Speaking to us while enjoying a recent lunch break outside the Joshua Tree Saloon, Morongo Basin Emergency Medical Service personnel seemed relaxed. They noted that they’ve seen good face mask and social distance compliance, and added that they notice few visitors to the area, far below what they normally see during Spring – the area’s peak season. They considered the relatively sparse tourism likely helped reduce viral spread in the community.
These emergency staffers expressed hope that people would keep wearing face masks and practice social distancing as long as needed, saying, “these actions help reduce local infection.” They also felt the area’s hospital resources were currently ahead of the problem, saying, “any local COVID cases are being mitigated.”
The EMT’s also described how they completely suit up in protective gear while on duty, since they “need to assume that any patient might be COVID positive.”
Asked about the med-evac helicopter that lifted off from the JTMC just before our interview, our sources said that whatever the illness, “the patient’s health status would dictate whether they might be flown” to other medical facilities. They also noted that the JTMC has its own negative pressure room, which is critical to isolate highly infectious patients under treatment.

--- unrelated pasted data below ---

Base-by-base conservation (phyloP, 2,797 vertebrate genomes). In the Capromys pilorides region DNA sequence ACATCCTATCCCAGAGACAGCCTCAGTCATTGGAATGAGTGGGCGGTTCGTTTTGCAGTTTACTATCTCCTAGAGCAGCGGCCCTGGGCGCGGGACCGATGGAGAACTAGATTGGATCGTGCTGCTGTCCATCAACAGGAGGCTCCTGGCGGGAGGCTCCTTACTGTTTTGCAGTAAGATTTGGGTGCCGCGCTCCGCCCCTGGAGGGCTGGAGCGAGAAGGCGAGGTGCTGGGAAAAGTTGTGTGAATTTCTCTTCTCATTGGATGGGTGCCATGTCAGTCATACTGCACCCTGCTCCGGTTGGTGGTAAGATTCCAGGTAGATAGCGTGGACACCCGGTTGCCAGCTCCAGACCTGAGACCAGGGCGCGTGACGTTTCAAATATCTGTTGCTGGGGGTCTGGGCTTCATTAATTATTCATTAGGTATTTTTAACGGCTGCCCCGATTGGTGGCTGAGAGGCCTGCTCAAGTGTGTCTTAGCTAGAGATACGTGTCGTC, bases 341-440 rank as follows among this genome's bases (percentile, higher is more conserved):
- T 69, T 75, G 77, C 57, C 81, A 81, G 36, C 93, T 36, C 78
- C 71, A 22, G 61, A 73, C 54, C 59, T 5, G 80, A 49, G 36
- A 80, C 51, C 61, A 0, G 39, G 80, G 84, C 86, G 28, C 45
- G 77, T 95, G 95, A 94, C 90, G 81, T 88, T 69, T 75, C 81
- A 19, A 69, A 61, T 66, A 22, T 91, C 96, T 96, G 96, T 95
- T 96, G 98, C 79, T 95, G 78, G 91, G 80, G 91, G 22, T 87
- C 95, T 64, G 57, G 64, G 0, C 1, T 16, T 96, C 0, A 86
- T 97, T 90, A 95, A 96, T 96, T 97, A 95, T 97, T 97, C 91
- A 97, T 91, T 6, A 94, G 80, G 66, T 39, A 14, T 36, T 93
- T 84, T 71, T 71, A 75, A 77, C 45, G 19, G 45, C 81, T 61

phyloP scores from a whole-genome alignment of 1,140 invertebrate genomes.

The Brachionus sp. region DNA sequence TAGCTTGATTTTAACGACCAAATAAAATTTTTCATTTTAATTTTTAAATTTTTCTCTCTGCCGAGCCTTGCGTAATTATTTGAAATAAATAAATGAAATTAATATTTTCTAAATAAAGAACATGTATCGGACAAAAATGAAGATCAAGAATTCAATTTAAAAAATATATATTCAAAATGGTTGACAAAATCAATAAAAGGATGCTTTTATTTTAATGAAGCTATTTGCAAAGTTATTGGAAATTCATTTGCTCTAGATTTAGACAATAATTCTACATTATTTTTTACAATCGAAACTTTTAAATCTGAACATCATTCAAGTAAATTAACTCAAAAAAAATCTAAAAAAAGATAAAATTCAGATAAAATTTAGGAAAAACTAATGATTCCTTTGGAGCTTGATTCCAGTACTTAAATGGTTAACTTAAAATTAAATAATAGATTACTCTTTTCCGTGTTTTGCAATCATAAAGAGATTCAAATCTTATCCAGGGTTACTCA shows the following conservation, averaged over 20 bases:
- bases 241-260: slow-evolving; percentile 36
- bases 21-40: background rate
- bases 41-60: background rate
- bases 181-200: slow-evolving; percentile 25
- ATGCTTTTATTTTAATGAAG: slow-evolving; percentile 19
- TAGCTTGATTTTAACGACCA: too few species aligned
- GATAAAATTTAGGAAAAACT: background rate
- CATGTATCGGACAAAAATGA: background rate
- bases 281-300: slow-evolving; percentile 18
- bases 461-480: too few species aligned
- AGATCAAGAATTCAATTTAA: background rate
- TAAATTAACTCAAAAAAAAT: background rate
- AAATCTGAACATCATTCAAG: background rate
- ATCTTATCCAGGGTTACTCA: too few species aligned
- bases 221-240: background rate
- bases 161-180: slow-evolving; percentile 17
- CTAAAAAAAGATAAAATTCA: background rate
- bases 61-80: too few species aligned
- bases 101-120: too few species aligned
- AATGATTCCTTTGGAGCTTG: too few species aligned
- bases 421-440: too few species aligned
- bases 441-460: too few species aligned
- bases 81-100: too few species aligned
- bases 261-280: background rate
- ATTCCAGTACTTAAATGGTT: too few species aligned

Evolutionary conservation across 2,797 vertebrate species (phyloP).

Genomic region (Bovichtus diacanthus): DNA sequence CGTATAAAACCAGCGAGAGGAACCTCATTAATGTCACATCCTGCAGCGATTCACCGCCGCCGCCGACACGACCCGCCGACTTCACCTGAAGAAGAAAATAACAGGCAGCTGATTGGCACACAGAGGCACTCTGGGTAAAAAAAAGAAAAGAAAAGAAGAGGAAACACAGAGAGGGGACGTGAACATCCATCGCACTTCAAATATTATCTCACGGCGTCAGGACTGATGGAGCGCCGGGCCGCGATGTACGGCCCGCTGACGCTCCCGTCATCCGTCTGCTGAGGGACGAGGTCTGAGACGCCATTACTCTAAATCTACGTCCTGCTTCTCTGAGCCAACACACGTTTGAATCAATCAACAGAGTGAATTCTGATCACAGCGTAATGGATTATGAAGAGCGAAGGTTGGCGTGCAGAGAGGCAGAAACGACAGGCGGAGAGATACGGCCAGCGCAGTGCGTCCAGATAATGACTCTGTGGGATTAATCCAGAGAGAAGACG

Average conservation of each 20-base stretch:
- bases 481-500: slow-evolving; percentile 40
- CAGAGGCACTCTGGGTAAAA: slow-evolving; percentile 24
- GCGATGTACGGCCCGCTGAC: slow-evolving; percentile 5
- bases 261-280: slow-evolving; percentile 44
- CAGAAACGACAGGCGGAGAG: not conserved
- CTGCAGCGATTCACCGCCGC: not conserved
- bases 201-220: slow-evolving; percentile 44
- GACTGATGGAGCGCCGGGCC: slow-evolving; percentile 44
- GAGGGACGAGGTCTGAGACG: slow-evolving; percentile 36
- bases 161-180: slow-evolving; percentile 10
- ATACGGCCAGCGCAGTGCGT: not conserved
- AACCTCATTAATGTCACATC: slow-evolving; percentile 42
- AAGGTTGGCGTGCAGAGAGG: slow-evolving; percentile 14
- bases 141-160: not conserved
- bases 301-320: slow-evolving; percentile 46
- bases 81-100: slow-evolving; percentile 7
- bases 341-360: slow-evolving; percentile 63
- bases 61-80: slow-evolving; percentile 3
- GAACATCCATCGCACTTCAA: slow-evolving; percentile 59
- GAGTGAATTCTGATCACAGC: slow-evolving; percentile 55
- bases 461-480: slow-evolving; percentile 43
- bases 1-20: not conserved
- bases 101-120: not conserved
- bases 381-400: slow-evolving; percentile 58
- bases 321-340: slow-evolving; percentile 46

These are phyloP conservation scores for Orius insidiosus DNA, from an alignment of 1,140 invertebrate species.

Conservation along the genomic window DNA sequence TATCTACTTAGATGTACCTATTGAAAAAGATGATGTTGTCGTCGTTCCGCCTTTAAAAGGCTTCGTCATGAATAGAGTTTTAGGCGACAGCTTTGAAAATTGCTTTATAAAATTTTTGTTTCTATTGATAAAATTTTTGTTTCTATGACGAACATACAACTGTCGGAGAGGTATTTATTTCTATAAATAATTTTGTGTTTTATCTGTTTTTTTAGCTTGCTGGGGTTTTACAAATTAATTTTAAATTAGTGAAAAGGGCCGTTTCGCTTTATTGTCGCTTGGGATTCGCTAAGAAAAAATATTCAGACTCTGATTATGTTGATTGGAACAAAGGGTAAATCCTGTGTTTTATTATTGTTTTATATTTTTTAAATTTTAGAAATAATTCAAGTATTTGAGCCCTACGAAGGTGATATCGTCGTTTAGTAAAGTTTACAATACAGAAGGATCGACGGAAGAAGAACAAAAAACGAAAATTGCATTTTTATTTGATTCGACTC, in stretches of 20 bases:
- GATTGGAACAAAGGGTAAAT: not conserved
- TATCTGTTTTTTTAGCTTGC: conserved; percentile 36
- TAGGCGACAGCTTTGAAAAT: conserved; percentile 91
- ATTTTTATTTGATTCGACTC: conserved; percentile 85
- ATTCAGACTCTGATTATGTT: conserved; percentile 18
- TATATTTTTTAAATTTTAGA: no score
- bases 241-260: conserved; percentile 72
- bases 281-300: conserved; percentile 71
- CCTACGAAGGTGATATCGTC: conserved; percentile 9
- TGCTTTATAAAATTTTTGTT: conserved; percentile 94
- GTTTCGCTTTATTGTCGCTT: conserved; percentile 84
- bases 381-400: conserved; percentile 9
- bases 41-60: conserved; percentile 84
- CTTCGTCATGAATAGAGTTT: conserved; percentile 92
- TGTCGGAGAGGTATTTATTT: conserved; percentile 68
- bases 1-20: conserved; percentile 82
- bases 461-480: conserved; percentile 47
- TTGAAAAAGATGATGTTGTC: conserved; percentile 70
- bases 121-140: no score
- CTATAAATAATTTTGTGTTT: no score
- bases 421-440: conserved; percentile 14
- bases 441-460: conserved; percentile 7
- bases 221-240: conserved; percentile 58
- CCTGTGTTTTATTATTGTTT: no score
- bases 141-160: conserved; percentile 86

With an eye towards opening up the area, San Bernardino county has recently re-opened county parks, rivers, lakes and recreation areas. This does not include state or national parklands such as Joshua Tree National Park, but the local and county-run parklands do allow recreational day hikes, with hikers expected to wear masks and exercise social distancing.
Three local protesters appeared on the corner of Highway 62 and CA Route 247 on May 1, seeking an end to the lockdown. Val Carlomagno was one of them, and said, “I’m a brain cancer survivor. I don’t like my rights trampled on. I think we should open California now. The sick or elderly can stay home.” Across the street from Carlomagno, Matt Wilkinson held a five-foot sign and waved to the occasional honking driver. “All my life I heard about the liberal revolution,” he said, adding, “here it is, and they’re doing what they’re told.”
In-between the two protesters, Joe Jacobs stood behind a folding table, selling face masks. “I lost my job, I was there ten years, and they laid me off,” he said, adding, “I have to take care of my kid and my wife, so here I am.” Asked if he knew about the additional $600 in weekly CARES Act COVID relief he may qualify for, Jacobs replied. “I did not know that. Thank you.”
COVID deaths are expected to double during May, reaching 3,000 deaths nationally per day. California’s many outdoor destinations remain mostly closed under both state and national orders, to help mitigate that effect.
To find out more about safely visiting nearby national parks as they open, visit: